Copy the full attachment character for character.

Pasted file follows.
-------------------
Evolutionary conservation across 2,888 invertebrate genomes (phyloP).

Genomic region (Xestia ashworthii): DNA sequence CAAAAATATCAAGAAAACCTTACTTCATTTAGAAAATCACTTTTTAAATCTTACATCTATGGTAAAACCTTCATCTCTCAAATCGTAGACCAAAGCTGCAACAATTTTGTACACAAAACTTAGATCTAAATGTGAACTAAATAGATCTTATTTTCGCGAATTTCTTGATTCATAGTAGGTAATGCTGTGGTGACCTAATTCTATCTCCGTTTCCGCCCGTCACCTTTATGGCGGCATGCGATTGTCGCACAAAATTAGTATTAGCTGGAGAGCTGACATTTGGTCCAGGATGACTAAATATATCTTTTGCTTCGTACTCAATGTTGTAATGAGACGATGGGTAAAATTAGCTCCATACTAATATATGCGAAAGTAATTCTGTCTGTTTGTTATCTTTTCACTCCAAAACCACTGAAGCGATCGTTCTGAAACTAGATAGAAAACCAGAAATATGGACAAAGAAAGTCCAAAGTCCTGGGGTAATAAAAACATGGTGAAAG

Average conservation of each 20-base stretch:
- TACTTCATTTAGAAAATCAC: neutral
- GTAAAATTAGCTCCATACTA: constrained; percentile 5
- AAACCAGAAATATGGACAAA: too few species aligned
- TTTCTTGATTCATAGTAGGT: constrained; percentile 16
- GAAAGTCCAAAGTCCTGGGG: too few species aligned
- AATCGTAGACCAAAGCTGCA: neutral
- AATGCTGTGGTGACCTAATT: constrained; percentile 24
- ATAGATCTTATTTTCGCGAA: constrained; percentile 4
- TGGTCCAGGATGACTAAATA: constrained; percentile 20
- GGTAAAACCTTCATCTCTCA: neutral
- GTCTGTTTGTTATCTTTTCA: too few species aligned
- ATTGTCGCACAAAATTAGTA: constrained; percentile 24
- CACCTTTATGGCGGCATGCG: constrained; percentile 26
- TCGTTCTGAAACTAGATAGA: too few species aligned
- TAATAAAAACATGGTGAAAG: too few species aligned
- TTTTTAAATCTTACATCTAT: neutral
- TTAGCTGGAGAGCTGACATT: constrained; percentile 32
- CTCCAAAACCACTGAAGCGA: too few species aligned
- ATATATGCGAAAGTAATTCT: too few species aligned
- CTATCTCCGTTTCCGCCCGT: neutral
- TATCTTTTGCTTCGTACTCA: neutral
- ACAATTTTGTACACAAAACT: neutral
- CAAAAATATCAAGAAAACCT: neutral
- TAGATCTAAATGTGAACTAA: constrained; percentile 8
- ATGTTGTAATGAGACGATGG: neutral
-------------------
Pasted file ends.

Evolutionary conservation across 2,888 invertebrate genomes (phyloP).

Genomic region (Xestia ashworthii): DNA sequence CAAAAATATCAAGAAAACCTTACTTCATTTAGAAAATCACTTTTTAAATCTTACATCTATGGTAAAACCTTCATCTCTCAAATCGTAGACCAAAGCTGCAACAATTTTGTACACAAAACTTAGATCTAAATGTGAACTAAATAGATCTTATTTTCGCGAATTTCTTGATTCATAGTAGGTAATGCTGTGGTGACCTAATTCTATCTCCGTTTCCGCCCGTCACCTTTATGGCGGCATGCGATTGTCGCACAAAATTAGTATTAGCTGGAGAGCTGACATTTGGTCCAGGATGACTAAATATATCTTTTGCTTCGTACTCAATGTTGTAATGAGACGATGGGTAAAATTAGCTCCATACTAATATATGCGAAAGTAATTCTGTCTGTTTGTTATCTTTTCACTCCAAAACCACTGAAGCGATCGTTCTGAAACTAGATAGAAAACCAGAAATATGGACAAAGAAAGTCCAAAGTCCTGGGGTAATAAAAACATGGTGAAAG

Average conservation of each 20-base stretch:
- TACTTCATTTAGAAAATCAC: neutral
- GTAAAATTAGCTCCATACTA: constrained; percentile 5
- AAACCAGAAATATGGACAAA: too few species aligned
- TTTCTTGATTCATAGTAGGT: constrained; percentile 16
- GAAAGTCCAAAGTCCTGGGG: too few species aligned
- AATCGTAGACCAAAGCTGCA: neutral
- AATGCTGTGGTGACCTAATT: constrained; percentile 24
- ATAGATCTTATTTTCGCGAA: constrained; percentile 4
- TGGTCCAGGATGACTAAATA: constrained; percentile 20
- GGTAAAACCTTCATCTCTCA: neutral
- GTCTGTTTGTTATCTTTTCA: too few species aligned
- ATTGTCGCACAAAATTAGTA: constrained; percentile 24
- CACCTTTATGGCGGCATGCG: constrained; percentile 26
- TCGTTCTGAAACTAGATAGA: too few species aligned
- TAATAAAAACATGGTGAAAG: too few species aligned
- TTTTTAAATCTTACATCTAT: neutral
- TTAGCTGGAGAGCTGACATT: constrained; percentile 32
- CTCCAAAACCACTGAAGCGA: too few species aligned
- ATATATGCGAAAGTAATTCT: too few species aligned
- CTATCTCCGTTTCCGCCCGT: neutral
- TATCTTTTGCTTCGTACTCA: neutral
- ACAATTTTGTACACAAAACT: neutral
- CAAAAATATCAAGAAAACCT: neutral
- TAGATCTAAATGTGAACTAA: constrained; percentile 8
- ATGTTGTAATGAGACGATGG: neutral